the door, for we shall be late at 'Society.'"

"No one knows that I am here as yet," I pleaded, "and I feel a little
weary with having been last night on the steamboat. Suppose you let
me stay quietly at home. I don't feel like talking, and you know I'm
not of much assistance in deeds of finger-charity."

"And will you not get lonely?"

"Not a bit of it,--or if I do, there's Aaron up-stairs; he doesn't
mind my pulling his sermons in pieces, for want of better amusement."

Thus good sister Sophie let me escape scrutiny and observation on the
first day of March, 1860. How recent it is, scarcely a week old, the
time!

Sophie went her way to Deacon Downs's farm-house up the hill, to tire
her fingers out with stitches put in, to hear the village grievances
told over, and to speak her words of womanly kindness. I walked a
little of the way with her; then, in turning back, I remembered that
Aaron would think me gone with Sophie; so I had the time, four full
hours, to dream my dreams and weave my fancies in.

I took out my envelope, and tried to find a name to fit it among the
good people whose names were known to me. The wind was blowing in my
face. A person came up and passed me by, as I, with head bent over the
paper, walked slowly. I only noticed that he turned to see what I was
doing. At the paper bit he cast only the slightest glance.

The church-door was open. This was the day for sweeping out the Sunday
dust. "Is there any record here, any old, forgotten list of deeds
done by the early church?" I questioning thought. "There's a new
sexton, I heard Aaron say,--a man who used, years ago, to fulfil the
duties; perhaps he'll know something of the tower. I'll ask him this
very afternoon."

In the vestibule lay the brooms and brushes used in renovating the
place, the windows were open, but no soul was inside. I walked up the
central aisle, and read the mortuary tablets on either pulpit-side. We
sometimes like to read that which we best know, and the words on these
were written in the air wherever I went, still I chose the
marble-reading that day.

A little church-mouse ran along the rail, and stopped a moment at the
baptismal basin, but, finding no water left by careless sexton there,
it continued its journey up the pulpit-stairs, and I saw the hungry
little thing go gnawing at the corner of the Book wherein is the Bread
of Life. I threw a pine-tree cone that I had gathered in my walk up at
the little Vandal, and went out.

"I'll wait for the sexton in my tower," thought I; "he'll not be long
away, and I can see him as he comes."

I looked cautiously up at the study-windows ere I went into the
tower. I took out the key, for it fastened only on the outside, and
closed myself tightly in. A moment of utter darkness, then the thread
of light was let down to me from above. I caught at it, and, groping
up the stairs, gained my high window-seat. Without the tower, I saw
the deep-sea line, crested with short white waves, the far-away
mountain, and all the valley that lay between, while just below me,
surging close to the tower's base, were the graves of those who had
gone down into the deeper, farther-away Sea of Death, the terrible
sea! What _must_ its storms be to evolve such marble foam as that
which the shore of our earth receives?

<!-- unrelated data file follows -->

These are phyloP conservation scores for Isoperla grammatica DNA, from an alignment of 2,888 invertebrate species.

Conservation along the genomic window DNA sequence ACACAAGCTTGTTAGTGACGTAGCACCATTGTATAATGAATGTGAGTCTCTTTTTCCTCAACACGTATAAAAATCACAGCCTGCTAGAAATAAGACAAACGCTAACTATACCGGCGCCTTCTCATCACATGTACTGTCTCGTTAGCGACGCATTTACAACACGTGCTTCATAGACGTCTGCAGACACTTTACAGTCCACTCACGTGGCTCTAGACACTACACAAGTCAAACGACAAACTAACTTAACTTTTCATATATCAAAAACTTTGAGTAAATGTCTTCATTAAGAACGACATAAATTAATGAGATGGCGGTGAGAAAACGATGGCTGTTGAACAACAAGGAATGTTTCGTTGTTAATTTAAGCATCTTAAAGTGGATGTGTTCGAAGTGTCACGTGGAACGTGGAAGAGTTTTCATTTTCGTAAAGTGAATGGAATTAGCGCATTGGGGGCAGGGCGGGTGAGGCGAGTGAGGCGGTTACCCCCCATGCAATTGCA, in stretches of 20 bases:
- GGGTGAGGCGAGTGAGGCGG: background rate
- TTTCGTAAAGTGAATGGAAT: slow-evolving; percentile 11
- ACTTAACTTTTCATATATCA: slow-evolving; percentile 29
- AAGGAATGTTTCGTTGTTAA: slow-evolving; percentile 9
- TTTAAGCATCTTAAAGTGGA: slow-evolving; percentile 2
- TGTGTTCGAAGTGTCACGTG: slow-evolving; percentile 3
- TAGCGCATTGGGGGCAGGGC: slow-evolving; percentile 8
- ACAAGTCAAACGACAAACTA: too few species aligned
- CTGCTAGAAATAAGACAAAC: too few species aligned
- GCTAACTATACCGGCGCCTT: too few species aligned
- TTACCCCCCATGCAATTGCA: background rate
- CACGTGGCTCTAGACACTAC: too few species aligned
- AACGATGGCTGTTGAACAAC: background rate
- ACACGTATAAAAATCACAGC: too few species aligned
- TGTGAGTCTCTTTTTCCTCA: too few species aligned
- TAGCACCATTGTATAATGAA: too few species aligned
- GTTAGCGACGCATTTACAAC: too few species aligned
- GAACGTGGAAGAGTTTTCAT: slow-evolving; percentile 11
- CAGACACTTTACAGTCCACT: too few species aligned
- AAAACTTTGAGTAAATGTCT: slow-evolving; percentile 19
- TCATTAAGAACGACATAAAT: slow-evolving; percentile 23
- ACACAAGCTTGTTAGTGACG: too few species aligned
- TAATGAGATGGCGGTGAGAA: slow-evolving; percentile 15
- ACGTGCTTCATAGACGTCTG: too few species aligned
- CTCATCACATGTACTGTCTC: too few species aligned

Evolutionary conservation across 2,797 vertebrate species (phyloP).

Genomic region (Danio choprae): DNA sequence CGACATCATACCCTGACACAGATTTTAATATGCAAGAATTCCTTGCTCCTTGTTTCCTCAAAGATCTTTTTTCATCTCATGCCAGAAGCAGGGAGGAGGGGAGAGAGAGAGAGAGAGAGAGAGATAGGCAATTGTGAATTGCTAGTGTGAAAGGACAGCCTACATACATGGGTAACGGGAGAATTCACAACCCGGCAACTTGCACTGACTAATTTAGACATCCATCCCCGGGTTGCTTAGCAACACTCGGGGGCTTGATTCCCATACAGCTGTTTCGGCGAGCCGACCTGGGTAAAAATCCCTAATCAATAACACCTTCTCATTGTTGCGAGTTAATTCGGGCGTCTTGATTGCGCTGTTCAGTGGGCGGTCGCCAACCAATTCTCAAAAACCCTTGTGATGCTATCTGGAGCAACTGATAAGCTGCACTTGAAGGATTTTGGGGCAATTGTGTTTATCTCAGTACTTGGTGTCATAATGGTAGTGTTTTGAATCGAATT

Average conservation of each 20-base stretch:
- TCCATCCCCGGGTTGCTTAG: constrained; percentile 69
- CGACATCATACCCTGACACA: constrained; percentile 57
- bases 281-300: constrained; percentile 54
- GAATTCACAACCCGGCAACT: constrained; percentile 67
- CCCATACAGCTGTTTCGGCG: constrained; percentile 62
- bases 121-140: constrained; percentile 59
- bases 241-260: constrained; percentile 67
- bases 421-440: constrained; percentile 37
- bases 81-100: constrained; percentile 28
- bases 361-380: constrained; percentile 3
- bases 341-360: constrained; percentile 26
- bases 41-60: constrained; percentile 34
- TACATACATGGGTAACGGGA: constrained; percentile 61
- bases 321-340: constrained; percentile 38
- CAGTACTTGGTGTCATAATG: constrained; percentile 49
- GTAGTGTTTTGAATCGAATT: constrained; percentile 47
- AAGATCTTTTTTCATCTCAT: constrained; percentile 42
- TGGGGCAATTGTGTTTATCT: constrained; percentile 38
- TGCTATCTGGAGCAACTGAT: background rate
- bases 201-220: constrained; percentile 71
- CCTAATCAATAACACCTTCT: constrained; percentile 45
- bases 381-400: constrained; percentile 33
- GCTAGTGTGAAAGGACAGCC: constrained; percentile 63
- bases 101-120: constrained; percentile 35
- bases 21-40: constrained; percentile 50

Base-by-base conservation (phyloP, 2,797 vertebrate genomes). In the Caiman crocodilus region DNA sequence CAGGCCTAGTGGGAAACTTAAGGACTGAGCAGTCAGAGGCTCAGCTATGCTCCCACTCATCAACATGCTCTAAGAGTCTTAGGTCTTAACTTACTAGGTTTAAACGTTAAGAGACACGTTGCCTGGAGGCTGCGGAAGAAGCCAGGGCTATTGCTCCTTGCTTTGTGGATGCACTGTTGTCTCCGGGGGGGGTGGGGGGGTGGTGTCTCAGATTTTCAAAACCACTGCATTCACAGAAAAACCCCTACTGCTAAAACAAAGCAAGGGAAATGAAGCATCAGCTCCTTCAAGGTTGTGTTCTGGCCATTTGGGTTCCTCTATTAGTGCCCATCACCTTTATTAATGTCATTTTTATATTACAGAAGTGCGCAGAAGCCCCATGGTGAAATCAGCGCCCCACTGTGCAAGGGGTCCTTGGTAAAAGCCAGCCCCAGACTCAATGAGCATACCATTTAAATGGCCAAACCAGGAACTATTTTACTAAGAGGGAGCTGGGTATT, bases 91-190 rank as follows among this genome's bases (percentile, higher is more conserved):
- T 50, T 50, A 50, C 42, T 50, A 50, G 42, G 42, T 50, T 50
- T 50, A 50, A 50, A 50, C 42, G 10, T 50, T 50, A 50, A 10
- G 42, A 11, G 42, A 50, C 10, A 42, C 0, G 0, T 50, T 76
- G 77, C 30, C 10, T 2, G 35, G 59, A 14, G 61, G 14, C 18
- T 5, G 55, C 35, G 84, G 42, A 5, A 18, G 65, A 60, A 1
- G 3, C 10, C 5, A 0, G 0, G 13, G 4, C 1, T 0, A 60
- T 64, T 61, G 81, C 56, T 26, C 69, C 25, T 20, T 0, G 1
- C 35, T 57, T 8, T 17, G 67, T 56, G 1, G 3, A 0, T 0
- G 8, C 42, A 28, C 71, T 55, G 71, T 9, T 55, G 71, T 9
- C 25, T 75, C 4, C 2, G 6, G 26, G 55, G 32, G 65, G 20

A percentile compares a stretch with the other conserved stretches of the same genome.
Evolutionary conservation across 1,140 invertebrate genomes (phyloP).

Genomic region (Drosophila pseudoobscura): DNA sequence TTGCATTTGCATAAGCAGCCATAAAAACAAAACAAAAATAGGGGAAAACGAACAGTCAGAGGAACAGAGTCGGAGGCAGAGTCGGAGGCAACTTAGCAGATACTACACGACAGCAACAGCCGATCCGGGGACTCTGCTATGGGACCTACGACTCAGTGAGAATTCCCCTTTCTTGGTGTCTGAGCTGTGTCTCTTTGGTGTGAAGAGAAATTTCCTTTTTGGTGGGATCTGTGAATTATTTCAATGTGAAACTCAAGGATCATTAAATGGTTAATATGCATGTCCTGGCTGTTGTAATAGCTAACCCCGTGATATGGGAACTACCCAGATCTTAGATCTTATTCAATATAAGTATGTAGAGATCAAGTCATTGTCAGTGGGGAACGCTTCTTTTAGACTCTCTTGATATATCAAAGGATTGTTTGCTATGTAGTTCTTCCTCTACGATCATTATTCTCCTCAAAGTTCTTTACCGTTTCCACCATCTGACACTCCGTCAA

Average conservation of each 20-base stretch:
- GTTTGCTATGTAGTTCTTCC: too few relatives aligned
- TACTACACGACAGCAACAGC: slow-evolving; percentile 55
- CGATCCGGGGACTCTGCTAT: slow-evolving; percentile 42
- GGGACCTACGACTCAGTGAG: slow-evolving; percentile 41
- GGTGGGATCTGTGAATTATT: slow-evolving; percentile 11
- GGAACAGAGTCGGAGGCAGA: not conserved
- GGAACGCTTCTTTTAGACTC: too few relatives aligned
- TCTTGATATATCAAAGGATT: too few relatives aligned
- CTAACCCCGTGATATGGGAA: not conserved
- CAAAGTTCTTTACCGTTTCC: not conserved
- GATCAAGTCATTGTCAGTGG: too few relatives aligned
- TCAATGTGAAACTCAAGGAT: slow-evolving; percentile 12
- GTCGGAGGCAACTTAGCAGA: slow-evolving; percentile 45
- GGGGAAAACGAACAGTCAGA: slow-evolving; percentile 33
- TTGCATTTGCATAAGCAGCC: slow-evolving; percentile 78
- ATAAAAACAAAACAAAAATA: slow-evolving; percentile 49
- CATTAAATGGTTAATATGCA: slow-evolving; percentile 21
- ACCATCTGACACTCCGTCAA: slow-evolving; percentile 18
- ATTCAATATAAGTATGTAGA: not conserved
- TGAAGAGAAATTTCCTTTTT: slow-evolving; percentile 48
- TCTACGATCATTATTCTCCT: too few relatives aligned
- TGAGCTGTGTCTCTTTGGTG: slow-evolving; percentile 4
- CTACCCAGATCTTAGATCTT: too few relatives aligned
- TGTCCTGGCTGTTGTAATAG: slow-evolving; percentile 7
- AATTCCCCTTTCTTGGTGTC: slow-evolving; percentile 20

"O Death, Death! what art thou?" my spirit cried out in words, and
only the dream of Life answered me. In the midst of it, I saw the
person who had passed me as I examined the envelope coming up the
street churchward. Not a sound of life or of motion came from the
building, and I must have heard the slightest movement, for my window
was only of iron bars. Losing sight of this face new to me, I lost the
memory of it in my dream. Still, this figure coming up the silent
village-street on that afternoon I found had unwoven the heavier part
of my vision; and to restore it, I took from my pocket, for the second
time, my two treasures.

Oh, how I did glory in those two wisps of material! The fragment of
envelope had come from a foreign land. What contained it once? joy or
sorrow? Was the recipient worthy, or the gift true? And I went on
with the imaginary story woven out of the shreds of fabric before me
until it filled all my vision, when suddenly fancy was hushed to
repose,--for, as sure as I sat there, living souls had come into the
tower below.

How?

All was darkness down there; not one ray of light since I shut the
door. Why did I do it?

It was the fear that Aaron in his study would see me.

Voices, confused and indistinct, I heard, sending bubbling words up
through the sea of darkness down below. At first I did not try to
hear; I listened only to the great throbbings of my own heart, until
there came the sound of a woman's voice. It was eager, anxious, and
pained. It asked,--

"Did he see you?"

A man's voice, deep and earnest, answered,--

"No, no; hush, child!"

"This is dreadful!"

"But I know I was not seen. And here you are sure no one ever comes?"
--and I heard a hand going over the great door down there, to find the
latch.

"Yes, no one ever comes but the minister's wife's sister. She takes a
fancy to the dreariness, and always carries the key with her. She's
away, and no one can get in."

"Shall we go up higher, nearer to the window?"

"No. I must wait but a moment; I have something yet to do."

I heard the deep voice say,--

"Oh, woman's moments, how much there is in one of them! Will you sit
on this step? But you won't heed what I have to say, I know."